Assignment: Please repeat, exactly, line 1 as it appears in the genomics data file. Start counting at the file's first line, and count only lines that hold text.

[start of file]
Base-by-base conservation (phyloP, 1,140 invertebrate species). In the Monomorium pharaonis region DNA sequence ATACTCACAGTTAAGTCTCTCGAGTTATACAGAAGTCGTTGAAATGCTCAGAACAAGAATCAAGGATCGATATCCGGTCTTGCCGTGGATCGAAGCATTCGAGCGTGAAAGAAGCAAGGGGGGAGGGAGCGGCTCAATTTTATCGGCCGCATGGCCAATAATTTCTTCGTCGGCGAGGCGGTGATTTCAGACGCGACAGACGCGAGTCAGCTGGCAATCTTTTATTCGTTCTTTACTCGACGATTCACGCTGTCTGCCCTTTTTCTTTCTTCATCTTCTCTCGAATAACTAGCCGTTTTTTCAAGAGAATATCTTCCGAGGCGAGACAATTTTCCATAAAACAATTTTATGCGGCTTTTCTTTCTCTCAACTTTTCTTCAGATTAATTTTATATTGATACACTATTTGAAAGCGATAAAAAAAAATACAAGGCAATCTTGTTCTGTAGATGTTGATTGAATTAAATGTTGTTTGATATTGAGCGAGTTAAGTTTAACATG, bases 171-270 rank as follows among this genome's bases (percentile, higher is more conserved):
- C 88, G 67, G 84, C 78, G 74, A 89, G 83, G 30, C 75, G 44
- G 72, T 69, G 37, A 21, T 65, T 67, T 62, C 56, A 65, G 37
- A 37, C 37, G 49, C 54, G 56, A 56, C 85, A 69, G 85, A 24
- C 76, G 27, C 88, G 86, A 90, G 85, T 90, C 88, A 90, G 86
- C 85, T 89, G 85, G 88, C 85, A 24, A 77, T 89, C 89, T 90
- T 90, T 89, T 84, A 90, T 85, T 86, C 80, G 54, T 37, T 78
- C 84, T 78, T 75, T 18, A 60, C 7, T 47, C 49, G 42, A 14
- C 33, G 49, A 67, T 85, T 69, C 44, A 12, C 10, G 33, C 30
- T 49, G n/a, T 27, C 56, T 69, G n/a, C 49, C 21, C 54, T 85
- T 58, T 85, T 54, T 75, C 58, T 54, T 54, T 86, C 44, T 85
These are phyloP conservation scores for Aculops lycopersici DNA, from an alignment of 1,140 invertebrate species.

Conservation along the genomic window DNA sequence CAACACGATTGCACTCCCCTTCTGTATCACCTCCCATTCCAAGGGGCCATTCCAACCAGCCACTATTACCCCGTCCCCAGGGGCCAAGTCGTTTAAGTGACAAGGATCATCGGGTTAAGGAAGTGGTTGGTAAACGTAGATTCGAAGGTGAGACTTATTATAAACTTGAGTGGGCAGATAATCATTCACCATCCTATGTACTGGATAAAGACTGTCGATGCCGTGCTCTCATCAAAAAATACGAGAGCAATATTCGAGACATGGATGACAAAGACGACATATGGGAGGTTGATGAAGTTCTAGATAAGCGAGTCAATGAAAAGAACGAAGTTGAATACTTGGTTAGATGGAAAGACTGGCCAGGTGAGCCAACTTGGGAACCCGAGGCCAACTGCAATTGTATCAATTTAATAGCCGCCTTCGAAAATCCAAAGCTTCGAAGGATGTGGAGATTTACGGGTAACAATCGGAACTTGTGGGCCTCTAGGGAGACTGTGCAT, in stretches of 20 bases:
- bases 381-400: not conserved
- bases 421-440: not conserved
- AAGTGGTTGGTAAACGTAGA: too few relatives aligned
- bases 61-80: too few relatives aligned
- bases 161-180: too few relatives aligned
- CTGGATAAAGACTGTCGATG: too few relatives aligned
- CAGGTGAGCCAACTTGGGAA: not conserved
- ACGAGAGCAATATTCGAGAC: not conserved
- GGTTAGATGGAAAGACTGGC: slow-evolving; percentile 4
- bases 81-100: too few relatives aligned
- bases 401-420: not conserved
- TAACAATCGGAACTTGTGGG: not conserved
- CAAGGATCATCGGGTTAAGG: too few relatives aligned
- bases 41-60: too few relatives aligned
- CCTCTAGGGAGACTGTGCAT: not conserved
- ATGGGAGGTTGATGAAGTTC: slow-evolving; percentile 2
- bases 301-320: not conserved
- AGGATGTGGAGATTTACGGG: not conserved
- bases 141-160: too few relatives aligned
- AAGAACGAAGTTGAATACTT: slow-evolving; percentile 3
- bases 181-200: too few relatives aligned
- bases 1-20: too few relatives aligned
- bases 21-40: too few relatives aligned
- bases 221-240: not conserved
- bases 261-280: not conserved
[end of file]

Base-by-base conservation (phyloP, 1,140 invertebrate species). In the Monomorium pharaonis region DNA sequence ATACTCACAGTTAAGTCTCTCGAGTTATACAGAAGTCGTTGAAATGCTCAGAACAAGAATCAAGGATCGATATCCGGTCTTGCCGTGGATCGAAGCATTCGAGCGTGAAAGAAGCAAGGGGGGAGGGAGCGGCTCAATTTTATCGGCCGCATGGCCAATAATTTCTTCGTCGGCGAGGCGGTGATTTCAGACGCGACAGACGCGAGTCAGCTGGCAATCTTTTATTCGTTCTTTACTCGACGATTCACGCTGTCTGCCCTTTTTCTTTCTTCATCTTCTCTCGAATAACTAGCCGTTTTTTCAAGAGAATATCTTCCGAGGCGAGACAATTTTCCATAAAACAATTTTATGCGGCTTTTCTTTCTCTCAACTTTTCTTCAGATTAATTTTATATTGATACACTATTTGAAAGCGATAAAAAAAAATACAAGGCAATCTTGTTCTGTAGATGTTGATTGAATTAAATGTTGTTTGATATTGAGCGAGTTAAGTTTAACATG, bases 171-270 rank as follows among this genome's bases (percentile, higher is more conserved):